WASHINGTON -- Wrenching crises and a push for radical change have become the norm in America's big-city school systems.
Accusing the District of Columbia's school system of bloated bureaucracy, waste of hundreds of millions of taxpayers dollars and "educational child abuse," the congressionally created financial-control board last month threw out the school superintendent and elected school board.
Retired Lt. Gen. Julius Becton, the control board's designated -- school chief, will get what every school chief dreams of -- freedom from existing contracting and personnel rules, and power to create new rules for hiring and firing employees.
General Becton, who steered a major cleanup of the Federal Emergency Management Agency, is determined to end violence a system in which a quarter of all teachers say they've been physically threatened or attacked.
And there'll be stem-to-stern management reform, he promises. Teachers will get the textbooks, computers and learning materials they need. The system, he vows, will (for a change) provide uniformly clean classrooms, fix faulty water fountains, broken toilets and missing lights, repair decrepit buildings and provide adequate, nourishing meals.
Washington is not unique in bureaucratic ineptitude that victimizes the children who depend on their schools to educate them and prepare them for life.
Last year the Illinois legislature, reacting to years of mismanagement and abysmal student performance in the Chicago schools, did away with the old school board and superintendent system and handed sweeping managerial control to Mayor Richard M. Daley.
Chicago had the lowest student achievement and some of the worst attendance and graduation rates among the country's 47 largest school districts. In some high schools, more than 65 percent of students dropped out. Management controls seemed almost nonexistent. There was no plan for repair or replacement of the 553 schools, some more than 100 years old.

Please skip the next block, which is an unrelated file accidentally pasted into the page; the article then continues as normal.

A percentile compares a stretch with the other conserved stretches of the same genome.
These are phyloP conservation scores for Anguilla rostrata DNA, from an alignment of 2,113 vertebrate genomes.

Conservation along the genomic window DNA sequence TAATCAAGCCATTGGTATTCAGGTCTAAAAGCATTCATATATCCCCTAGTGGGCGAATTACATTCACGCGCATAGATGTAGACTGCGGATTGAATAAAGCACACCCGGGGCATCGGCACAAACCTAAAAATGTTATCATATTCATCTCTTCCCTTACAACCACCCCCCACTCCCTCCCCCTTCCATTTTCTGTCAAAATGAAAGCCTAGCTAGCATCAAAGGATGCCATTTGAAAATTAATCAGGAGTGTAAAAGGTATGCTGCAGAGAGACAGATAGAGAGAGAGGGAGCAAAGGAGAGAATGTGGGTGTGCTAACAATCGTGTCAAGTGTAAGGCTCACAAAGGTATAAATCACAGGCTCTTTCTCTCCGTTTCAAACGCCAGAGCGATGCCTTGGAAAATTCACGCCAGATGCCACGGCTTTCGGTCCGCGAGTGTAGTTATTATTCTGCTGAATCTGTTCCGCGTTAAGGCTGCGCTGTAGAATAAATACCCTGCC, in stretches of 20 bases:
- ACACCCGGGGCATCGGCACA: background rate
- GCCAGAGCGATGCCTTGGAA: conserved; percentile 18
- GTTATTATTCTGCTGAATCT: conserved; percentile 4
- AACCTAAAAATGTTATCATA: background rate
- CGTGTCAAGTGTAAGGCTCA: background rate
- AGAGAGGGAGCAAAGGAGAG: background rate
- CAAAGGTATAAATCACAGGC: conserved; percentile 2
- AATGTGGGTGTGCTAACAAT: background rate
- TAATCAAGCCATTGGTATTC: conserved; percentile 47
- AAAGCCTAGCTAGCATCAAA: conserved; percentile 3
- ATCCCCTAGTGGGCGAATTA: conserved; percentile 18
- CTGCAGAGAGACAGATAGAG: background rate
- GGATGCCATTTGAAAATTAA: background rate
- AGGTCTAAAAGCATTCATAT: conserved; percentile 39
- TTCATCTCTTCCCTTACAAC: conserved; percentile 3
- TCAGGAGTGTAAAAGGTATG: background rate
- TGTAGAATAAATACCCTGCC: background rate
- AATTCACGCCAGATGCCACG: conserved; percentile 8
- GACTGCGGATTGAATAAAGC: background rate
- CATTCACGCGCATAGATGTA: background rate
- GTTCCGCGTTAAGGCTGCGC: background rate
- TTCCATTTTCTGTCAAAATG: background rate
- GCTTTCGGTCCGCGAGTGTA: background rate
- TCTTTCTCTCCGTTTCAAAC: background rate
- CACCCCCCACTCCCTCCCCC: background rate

Now, the Chicago system is operated by a chief executive officer and management team picked by Mayor Daley. More than 1,700 central office staff slots have been abolished. The 17 unions doing school repairs were dismissed, their work contracted out. There's a five-year capital plan for renovation at all schools.
Cleveland schools, plagued by years of gaping deficits, entrenched bureaucracy, revolving-door superintendents and abysmal student performance, were put under state control by a 1995 court order. A reform superintendent was brought in and a business-backed committee has been pushing reforms. McKinsey & Co., the professional accounting firm, has been analyzing the problems.
Cleveland's plight was relieved a little by a school levy adopted in November. But many people believe Mayor Michael White, like Mr. Daley in Chicago, has to be given broad control of the system -- at least for several years. Legislation giving him that power will be considered by the Ohio legislature this winter.
Check out the Cleveland schools' union contract and you get an idea of what's wrong. Sample provisions: Teachers can't be required to attend more than one meeting a month, limited to an hour -- 10 minutes of which is reserved for union business. In evaluating teachers, principals may only use a form the union approves in advance.
Habitual system failures
Increasingly, the big-city school boards are being held accountable for habitual system failures. To deal with Baltimore's deeply troubled school system, a legislative deal will replace the current school board with one jointly appointed by the governor and the mayor. That's the price of an extra $254 million from the state for improvements.
In Boston, voters last month had a real school-governance choice. Did they want to continue a mayoral-appointed school board, the system they've had since 1991? Or did they want to return to the popularly elected school board?
Usually voters opt for popular vote. But Mayor Thomas Menino, taking full responsibility for performance in today's Boston schools, reminded voters of the "bad old days" of low expectations, lackluster teaching and petty politics under an elected school board. His appointed school-board system won in a three-to-one landslide.
What do all these trends mean? Are we moving to a system of mayoral control of schools? Or to special control boards? And what happens if these reform mechanisms improve management and physical conditions, but don't improve what matters most -- student performance?
No one knows. But it is clear that the days of the traditional big-city school board are numbered. In city after city the boards have shown they can't manage, can't deal effectively with unions, and shortchange the kids. They seem to end up serving chiefly the adults who work in the school systems instead of the children supposed to be learning there.
So we need a new system. The trouble is we don't yet know what it is.
Neal R. Peirce writes a column on state and urban affairs.
Pub Date: 12/02/96